Archive for January 1st, 2010
Happy new year everyone. I’m going to head out soon so I’ll make this quick before I forget to post this article. I’ve posted here about how instructors who receive a poor evaluation will be denied an E-2 visa in the future. I’m leaning more towards this not being fair and it seems that native instructors have a rebuttal for this action (keep in mind that Korean teachers will also be evaluated but the consequences look less harsh). Now blacklists aren’t something new but it seems that this one is strictly for warning prospective public school applicants.
I urged all readers to not believe everything that you read but this just proves that even public schools are not foolproof when it comes to poor management or shadiness.
Native English Teachers to List ‘Bad’ Schools
By Kang Shin-who
A group of native English teachers are organizing themselves to come up with a blacklist of schools that they say don’t treat teachers fairly.
According to the Web site of the Independent Registry of Schools in Korea (IRSK), the organization was created by Charles Hill and some other foreign teachers working in public schools here to rate schools in Korea.
The Web site says, “If you are considering employment in Korea at a public school, please visit our ‘Watch List’ page first before accepting any offers, to ensure you won’t end up working for a school that has earned a negative reputation for acts done to foreigners previously employed at that school.”
Membership is free and members can post reviews on schools that they have worked for. So far, no reviews have been posted.
Earlier, the government moved to make a black list of native English teachers and track schools that have violated labor laws or contracts. Currently, the IRSK does not track “hagwon,” or private learning institutes, but it plans to create a section to do so.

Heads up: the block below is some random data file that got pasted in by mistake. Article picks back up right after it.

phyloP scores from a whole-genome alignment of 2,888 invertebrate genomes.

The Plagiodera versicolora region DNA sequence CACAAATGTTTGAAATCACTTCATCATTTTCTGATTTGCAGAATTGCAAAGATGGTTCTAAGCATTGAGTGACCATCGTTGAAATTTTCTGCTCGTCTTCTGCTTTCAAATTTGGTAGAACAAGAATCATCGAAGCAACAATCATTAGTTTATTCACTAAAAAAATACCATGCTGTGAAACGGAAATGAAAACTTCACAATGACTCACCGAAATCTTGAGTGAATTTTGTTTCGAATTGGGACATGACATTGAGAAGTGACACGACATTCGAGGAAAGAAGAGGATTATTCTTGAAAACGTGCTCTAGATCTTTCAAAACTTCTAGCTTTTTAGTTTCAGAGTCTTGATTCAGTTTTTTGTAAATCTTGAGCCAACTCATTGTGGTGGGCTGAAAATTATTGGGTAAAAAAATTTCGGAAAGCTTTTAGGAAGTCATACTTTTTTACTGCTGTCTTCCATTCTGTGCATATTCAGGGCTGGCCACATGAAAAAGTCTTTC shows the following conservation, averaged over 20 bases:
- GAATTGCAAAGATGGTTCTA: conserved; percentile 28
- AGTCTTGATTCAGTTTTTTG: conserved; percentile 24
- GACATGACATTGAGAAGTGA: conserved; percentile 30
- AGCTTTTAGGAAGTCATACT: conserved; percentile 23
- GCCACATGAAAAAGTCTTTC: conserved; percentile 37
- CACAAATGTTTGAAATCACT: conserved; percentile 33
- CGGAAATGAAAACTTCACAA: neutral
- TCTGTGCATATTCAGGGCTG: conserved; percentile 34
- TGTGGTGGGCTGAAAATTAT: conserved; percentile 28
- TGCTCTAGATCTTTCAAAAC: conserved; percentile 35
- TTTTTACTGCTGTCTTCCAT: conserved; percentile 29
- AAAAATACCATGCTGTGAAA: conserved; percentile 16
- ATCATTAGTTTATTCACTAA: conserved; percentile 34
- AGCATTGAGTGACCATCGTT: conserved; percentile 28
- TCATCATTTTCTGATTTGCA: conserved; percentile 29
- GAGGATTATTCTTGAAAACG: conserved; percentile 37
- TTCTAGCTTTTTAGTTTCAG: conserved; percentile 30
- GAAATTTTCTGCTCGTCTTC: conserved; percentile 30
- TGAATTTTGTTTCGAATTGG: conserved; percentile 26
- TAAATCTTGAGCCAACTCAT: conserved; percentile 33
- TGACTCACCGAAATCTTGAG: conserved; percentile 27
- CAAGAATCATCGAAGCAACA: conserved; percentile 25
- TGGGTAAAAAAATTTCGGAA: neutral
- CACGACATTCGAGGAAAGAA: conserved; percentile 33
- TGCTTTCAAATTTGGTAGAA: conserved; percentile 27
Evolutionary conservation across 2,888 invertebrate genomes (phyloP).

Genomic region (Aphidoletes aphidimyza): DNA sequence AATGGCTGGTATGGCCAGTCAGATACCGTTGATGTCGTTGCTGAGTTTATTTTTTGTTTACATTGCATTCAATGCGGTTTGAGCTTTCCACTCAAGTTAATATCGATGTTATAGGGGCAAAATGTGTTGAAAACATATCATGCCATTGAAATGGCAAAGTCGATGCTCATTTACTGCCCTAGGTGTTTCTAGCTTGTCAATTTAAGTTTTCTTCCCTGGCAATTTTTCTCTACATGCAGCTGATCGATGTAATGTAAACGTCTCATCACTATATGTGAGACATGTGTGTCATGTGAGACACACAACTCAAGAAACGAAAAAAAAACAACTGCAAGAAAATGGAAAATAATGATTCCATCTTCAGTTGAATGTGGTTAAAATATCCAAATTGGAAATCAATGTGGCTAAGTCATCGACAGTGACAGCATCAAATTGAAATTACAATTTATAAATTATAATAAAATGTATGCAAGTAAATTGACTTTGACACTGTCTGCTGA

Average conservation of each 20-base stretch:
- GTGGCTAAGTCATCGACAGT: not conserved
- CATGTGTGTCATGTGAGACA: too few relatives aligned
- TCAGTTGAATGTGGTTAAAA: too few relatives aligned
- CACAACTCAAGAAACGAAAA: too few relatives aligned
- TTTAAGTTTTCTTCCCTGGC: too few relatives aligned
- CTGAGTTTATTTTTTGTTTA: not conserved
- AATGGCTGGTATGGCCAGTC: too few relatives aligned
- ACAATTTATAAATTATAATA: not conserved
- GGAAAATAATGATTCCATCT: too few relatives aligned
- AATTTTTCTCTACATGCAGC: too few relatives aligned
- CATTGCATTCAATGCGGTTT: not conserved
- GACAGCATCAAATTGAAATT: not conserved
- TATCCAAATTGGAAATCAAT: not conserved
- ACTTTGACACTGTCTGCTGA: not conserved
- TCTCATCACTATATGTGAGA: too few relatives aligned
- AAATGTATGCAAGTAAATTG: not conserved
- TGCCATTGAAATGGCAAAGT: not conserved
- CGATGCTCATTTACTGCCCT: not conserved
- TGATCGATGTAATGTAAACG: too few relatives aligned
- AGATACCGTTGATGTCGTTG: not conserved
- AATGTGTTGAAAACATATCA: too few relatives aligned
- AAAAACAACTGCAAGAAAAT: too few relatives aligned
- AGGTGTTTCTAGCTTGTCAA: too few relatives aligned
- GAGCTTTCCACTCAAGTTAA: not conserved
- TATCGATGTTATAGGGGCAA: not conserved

The site is not only to report “bad” schools, but also to share positive experiences among the native teachers.
Education authorities have showed no reaction to the Website. “I have no idea about the blacklist of schools but we are here to help schools work with native English speakers for better classes,” said Keum Yong-han, an official dealing with foreign teachers at the Ministry of Education, Science and Technology.
Early this week, the ministry announced a plan to form an association of officials from city and provincial education offices nationwide to chart policy regarding native English speakers. The group will report “incompetent” foreign teachers and ask immigration authorities not to reissue English-teaching or E-2 visas to them.
They will also help schools share information regarding individual evaluations of foreign teachers. About 23,000 foreign English instructors are working in Korea, and among them some 8,000 are at public schools, according to the ministry.